Chevron Buyback
Chevron announced a $75 billion stock buyback to the shareholders. I can already hear the government and others saying how dare they do that; they should take that money and invest it in oil production to reduce prices. First off, shareholders take the risk of investing and should be rewarded when a company does well. The job of the CEO is to produce a good product and have returns for the owners of the company who are the shareholders. Why would a company invest billions of dollars into producing oil when down the road we know demand will be lower as we see more electric vehicles on the road not using oil. This is the best strategy for a company with a long-term time horizon. Remember, the government did add this year a 1% excise tax on stock buybacks which means the government will receive $750 million in extra tax from Chevron as it completes this buyback. Will that money go to something productive? Or will the government squander it away and waste it as usual on some silly programs. If you don’t like the company don’t buy their stock or gasoline.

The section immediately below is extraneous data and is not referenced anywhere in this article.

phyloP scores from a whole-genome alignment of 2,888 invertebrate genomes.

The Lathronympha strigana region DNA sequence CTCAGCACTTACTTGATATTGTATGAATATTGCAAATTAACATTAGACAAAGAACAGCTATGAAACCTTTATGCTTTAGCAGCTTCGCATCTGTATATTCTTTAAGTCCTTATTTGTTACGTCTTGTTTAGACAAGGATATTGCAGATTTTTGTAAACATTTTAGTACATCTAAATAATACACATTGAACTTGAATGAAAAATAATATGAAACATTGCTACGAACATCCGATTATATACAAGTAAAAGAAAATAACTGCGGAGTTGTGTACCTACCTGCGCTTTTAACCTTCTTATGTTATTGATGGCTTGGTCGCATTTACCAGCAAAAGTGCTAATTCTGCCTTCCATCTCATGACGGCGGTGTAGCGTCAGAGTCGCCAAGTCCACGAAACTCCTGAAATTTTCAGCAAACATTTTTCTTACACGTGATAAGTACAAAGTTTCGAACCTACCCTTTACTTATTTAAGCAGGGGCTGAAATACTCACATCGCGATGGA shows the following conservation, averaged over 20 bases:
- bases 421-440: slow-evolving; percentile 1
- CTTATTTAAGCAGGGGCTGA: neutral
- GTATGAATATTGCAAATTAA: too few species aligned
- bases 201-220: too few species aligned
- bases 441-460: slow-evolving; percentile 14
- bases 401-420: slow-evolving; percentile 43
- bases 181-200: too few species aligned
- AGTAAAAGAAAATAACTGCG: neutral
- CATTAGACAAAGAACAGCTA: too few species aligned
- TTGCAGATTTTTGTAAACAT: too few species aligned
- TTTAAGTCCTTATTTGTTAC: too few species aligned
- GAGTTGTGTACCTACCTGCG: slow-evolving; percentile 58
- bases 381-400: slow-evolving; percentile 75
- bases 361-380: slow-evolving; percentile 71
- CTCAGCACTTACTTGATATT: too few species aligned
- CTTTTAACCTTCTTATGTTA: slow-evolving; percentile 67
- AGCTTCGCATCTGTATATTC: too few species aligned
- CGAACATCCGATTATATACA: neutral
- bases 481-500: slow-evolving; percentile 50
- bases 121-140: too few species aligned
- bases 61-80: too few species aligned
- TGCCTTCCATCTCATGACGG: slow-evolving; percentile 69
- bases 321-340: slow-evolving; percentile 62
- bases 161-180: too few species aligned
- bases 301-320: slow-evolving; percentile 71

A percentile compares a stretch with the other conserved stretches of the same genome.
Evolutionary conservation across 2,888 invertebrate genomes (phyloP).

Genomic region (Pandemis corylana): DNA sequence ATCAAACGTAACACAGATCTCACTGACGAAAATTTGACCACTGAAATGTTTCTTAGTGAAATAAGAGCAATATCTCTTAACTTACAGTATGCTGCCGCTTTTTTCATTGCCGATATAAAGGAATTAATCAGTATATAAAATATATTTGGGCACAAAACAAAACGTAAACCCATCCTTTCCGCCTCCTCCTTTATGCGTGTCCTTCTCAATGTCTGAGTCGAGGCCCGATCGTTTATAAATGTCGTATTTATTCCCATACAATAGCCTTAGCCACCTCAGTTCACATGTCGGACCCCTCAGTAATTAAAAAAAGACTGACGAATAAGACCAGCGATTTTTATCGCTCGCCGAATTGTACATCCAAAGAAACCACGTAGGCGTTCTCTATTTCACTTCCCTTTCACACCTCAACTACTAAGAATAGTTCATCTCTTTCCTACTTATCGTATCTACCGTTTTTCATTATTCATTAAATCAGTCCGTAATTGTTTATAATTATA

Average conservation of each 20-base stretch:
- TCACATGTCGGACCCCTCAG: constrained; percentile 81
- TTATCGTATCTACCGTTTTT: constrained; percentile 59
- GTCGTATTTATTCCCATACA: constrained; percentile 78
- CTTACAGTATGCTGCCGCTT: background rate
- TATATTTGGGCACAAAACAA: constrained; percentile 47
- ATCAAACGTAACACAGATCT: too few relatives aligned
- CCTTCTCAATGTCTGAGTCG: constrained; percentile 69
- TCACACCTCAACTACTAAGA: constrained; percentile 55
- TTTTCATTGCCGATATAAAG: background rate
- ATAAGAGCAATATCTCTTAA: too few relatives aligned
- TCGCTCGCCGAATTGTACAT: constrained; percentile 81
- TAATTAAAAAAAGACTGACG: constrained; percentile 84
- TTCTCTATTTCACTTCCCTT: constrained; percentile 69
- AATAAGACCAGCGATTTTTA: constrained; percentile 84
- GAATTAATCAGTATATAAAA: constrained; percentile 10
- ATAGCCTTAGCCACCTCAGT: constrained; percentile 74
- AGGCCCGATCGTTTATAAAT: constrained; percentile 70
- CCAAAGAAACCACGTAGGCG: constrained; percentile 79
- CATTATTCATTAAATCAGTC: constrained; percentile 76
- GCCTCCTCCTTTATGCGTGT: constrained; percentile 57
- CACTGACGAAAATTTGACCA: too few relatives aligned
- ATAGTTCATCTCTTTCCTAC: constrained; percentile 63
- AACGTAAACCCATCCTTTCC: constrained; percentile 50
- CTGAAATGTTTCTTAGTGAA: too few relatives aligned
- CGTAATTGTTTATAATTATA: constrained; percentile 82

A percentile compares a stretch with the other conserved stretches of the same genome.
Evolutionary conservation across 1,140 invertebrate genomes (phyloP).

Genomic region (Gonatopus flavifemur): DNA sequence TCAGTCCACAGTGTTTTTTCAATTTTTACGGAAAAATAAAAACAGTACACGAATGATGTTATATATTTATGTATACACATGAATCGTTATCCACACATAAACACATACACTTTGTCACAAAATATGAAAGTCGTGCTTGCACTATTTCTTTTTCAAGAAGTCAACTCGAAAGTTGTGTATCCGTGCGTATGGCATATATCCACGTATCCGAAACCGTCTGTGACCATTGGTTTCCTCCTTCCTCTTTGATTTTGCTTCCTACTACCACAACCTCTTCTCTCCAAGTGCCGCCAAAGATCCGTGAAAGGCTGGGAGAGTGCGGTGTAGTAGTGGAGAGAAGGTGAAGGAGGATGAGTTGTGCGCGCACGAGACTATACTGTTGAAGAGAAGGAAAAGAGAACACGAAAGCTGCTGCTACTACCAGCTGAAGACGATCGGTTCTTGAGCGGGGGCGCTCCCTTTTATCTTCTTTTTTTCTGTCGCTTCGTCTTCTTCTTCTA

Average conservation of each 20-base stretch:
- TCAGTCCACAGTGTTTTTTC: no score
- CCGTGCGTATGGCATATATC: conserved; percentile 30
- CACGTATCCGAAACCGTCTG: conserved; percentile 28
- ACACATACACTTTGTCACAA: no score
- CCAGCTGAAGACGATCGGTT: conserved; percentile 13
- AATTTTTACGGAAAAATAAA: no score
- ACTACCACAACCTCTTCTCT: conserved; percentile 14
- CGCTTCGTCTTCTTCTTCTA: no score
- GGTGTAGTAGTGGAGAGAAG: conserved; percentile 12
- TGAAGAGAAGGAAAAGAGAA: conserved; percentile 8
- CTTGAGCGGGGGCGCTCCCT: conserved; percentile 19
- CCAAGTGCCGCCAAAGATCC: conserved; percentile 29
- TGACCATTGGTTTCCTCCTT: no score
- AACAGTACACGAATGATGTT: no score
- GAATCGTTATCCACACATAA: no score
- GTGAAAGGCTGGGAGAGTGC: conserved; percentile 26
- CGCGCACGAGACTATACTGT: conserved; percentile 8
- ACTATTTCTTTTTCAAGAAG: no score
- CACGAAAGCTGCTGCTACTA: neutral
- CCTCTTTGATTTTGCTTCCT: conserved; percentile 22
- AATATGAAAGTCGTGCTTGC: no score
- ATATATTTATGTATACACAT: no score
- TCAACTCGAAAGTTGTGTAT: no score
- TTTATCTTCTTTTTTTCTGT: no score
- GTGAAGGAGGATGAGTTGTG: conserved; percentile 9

I keep seeing the commercial for Peloton that 92% of owners are still active on their Peloton. As the stock has now fallen to around $12-$13/share from its all-time highs of around $170/share, I’m curious how many people are still using their Peloton? I'd still rate this stock a sell and would like to see it become a profitable company before investing.

S&P 500
One of my major concerns for the S&P 500 index remains its valuation. At the end of 2022 the index was trading at a Forward P/E of 16.65. That was down from the recent highs of over 22x, but I would still not consider it an attractive valuation as the 25-year average has been 16.82. There are two ways that the S&P could grow. There could be earnings growth, or the multiple could expand. For earnings growth I have seen estimates of around 4-5% earnings growth, which I think could still be optimistic. This means if the multiple were to remain constant, the S&P would grow around 4-5% this year. As for the multiple expansion, with interest rates rising and slowing growth I do not see the case to have the multiple rise. This is why I continue to believe the right stocks will outperform the market in 2023.